Visit North Carolina Now: North Carolina for Teachers & Travelers
Ready for great children's books, YouTube video clips, and free worksheets and lapbooks for teaching and/or learning about North Carolina? Here you will find my favorite picks we used while studying the individual fifty states of America. Whether you're planning a trip to North Carolina, learning or teaching about the state, or on the lookout for a way to "visit" North Carolina without paying for the plane ticket, look no further! This is part of a series of pages I have created highlighting our favorite resources for studying each individual state. Find links to all of the pages at 50 States Lesson Plans .
What Makes This State Unique: Biltmore Estates
At 178,926 square feet with 8,000 acres of land, Biltmore Estates is the largest privately owned house in the US. It is located in Asheville, and is one of the top tourist attractions of the state. It was built by George Washington Vanderbilt II in the late 1800's and is still owned by the Vanderbilt family.
What Makes This State Unique: America's First English Settlement
Established in 1585, Roanoke Island was the first English settlement in America. It was nicknamed "The Lost Colony" because the settlers mysteriously disappeared. Most historians believe they were captured by the local Native Americans and either killed or "adopted" into the tribe. It continues to remain a mystery. The site is also where the first English child was born in America. Her name was Virginia Dare. During the American Civil War the island included three Confederate forts, and it was also used as part of the Underground Railway. In addition, Roanoke Island contains the home and burial place of the TV legend Andy Griffith. Today the historical site includes an outdoor theater and monuments, which share the island with a number of other tourist attractions including the North Carolina Aquarium.
What Makes This State Unique: The Appalachian Mountains
North Carolina is known for its beautiful mountain scenery. The Blue Ridge Parkway and Great Smoky Mountains National Park receive over 25 million visitors each year, making them one of the most popular national parks in America.
What Makes This State Unique: Sweet Potatoes
North Carolina grows more sweet potatoes than any other state. They provide almost 40% of the sweet potatoes sold in America each year.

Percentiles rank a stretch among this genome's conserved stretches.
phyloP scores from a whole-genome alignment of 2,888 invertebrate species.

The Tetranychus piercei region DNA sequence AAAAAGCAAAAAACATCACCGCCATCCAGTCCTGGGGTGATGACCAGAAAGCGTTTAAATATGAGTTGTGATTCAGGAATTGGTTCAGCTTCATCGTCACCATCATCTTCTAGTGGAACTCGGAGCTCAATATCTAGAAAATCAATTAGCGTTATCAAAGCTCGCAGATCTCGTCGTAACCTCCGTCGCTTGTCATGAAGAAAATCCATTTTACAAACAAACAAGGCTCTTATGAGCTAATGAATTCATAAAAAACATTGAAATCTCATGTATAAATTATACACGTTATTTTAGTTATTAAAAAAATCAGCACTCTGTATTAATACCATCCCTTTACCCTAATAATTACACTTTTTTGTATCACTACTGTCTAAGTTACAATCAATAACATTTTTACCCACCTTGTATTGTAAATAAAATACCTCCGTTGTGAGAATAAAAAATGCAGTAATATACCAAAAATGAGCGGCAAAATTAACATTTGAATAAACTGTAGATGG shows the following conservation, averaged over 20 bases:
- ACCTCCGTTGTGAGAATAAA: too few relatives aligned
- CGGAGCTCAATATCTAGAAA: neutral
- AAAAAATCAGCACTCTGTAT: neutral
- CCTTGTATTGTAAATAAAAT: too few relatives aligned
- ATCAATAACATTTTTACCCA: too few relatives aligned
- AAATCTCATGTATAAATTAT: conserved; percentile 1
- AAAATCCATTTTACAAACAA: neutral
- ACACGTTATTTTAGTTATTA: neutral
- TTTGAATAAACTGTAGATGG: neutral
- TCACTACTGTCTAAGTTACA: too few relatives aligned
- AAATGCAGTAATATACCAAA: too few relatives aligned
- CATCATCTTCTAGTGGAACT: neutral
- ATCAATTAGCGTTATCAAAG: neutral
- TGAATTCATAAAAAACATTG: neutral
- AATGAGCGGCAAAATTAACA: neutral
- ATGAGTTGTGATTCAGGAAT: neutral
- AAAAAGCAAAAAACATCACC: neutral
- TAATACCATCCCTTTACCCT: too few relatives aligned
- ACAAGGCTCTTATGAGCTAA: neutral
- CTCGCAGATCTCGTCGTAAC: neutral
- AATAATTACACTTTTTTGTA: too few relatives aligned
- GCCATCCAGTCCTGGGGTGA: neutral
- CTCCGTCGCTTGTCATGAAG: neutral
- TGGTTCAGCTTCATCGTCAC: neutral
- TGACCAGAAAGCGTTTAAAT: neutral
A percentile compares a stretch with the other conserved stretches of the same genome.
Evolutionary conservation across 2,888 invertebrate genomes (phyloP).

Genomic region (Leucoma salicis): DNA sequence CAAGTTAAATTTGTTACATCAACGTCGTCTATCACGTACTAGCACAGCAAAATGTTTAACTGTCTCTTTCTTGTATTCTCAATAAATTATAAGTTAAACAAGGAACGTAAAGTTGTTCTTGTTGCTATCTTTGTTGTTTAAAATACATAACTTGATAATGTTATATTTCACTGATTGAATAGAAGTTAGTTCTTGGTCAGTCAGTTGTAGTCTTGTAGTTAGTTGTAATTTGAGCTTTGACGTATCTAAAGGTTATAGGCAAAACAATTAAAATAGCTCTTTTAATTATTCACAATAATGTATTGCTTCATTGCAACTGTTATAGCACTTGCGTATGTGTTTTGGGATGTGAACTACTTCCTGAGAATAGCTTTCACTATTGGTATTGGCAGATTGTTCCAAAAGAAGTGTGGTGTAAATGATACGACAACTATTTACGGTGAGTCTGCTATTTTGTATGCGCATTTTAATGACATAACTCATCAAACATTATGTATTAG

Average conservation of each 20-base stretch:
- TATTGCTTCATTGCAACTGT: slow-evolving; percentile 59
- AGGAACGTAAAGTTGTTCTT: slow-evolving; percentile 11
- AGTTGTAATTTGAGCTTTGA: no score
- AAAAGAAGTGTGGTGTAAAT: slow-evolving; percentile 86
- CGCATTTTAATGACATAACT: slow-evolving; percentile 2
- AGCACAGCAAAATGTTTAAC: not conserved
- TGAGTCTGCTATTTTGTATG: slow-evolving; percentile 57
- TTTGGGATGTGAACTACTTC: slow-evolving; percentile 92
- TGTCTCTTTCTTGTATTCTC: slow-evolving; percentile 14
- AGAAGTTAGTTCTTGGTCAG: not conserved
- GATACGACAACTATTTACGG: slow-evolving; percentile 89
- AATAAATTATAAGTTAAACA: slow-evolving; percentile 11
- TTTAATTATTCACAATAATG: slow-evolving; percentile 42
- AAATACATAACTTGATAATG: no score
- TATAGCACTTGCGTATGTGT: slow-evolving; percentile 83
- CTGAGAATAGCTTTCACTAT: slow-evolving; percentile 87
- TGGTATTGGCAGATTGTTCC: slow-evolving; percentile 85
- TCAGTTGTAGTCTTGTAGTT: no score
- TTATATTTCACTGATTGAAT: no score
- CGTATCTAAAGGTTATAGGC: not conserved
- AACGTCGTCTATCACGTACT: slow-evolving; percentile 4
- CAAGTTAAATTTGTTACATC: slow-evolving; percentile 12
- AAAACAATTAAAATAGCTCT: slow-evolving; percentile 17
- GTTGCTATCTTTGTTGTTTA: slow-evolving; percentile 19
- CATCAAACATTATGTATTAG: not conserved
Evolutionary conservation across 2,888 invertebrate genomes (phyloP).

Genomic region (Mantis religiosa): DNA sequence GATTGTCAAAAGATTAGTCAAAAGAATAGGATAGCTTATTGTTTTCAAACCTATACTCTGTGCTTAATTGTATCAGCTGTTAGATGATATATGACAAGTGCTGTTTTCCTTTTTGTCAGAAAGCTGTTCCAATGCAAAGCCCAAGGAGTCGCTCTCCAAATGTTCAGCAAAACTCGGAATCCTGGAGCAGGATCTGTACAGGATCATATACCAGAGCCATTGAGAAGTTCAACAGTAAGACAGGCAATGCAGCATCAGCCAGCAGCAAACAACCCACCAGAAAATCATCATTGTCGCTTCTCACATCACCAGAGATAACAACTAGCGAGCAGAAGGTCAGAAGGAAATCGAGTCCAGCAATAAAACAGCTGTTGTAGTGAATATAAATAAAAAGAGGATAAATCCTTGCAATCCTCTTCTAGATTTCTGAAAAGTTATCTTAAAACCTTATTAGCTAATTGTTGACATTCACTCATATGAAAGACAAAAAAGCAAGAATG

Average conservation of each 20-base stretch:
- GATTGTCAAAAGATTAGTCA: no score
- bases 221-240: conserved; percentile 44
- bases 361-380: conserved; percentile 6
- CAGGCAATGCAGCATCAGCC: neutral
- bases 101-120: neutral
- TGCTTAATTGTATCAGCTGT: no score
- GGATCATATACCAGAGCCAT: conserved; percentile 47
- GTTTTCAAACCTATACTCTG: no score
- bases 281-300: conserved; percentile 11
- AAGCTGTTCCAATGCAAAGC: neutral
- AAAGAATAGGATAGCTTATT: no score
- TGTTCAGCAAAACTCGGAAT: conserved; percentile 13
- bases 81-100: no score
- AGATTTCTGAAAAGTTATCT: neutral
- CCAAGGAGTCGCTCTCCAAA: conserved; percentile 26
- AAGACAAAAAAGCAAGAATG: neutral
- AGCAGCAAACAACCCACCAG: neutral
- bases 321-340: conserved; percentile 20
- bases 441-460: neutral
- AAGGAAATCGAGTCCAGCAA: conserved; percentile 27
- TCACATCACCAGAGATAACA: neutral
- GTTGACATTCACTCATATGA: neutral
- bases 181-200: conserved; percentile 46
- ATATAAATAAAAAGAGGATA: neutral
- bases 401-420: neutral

What Makes This State Unique: Furniture and Textile Manufacturing
North Carolina leads the nation in furniture and textile (cotton, wool, nylon, & rayon) manufacturing. The state has been deemed the "Furniture Capital of the World" and hosts a bi-annual furniture exhibition at High Point Market, during which furniture manufactures from around the world select the newest tends in quality furniture.
What Makes This State Unique: Pepsi and Krispy Kreme
Pepsi and Krispy Kreme were both founded in North Carolina. Pepsi was first developed in the late 1800's at drugstore in New Bern, NC. It was concocted to taste good, boost energy, and aid in digestion. You can visit the Birthplace of Pepsi-Cola Store to view vintage Pepsi memorabilia and learn more about the popular beverage. Krispy Kreme was a business venture started in Winston-Salem, NC after the Great Depression. Vernon Rudolph, the founder of Krispy Kreme, purchased a secret recipe for yeast-raised doughnuts from a chef in New Orleans, and the same recipe can still be enjoyed today.
What Makes This State Unique: The Wright Brother's Testing Location
The Wright Brothers chose Kill Devil Hill (near Kitty Hawk) in NC as the location to test out their aircraft models and finally succeed in flying the world's first airplane. North Carolina proudly claims their state was the first in flight, which is also claimed by Ohio (where the Wright Brothers lived). If you visit the site today, you can see a 60 foot tall monument and the Wright Brothers National Memorial and Visitor Center which tell of the remarkable first flight in 1903.
North Carolina's State Flag and Quarter
North Carolina's State Flag includes the dates of two independence documents. The Mecklenburg Declaration of Independence (May 20, 1775) is a disputed document created by citizens of Mecklenburg County in NC and signed in Charlotte, NC by citizens declaring their independence from Great Britain. This was reportedly done a year before the official Declaration of Independence was signed in Philadelphia, though the document was not printed until 44 years after it was supposedly written. The Halifax Resolves (April 12, 1776), authored by the congress of North Carolina, was the first official action in the American Colonies calling for independence from Great Britain during the American War for Independence.
North Carolina's state quarter features an image of the Wright Brother's first flight in 1903 near Kitty Hawk.
Our Favorite Children's Books on North Carolina
There are so many children's books on individual states. We sorted through quite a number of them before concluding that this series on individual states is the absolute best for my family, with children of multiple ages.
More Good Picture Book Options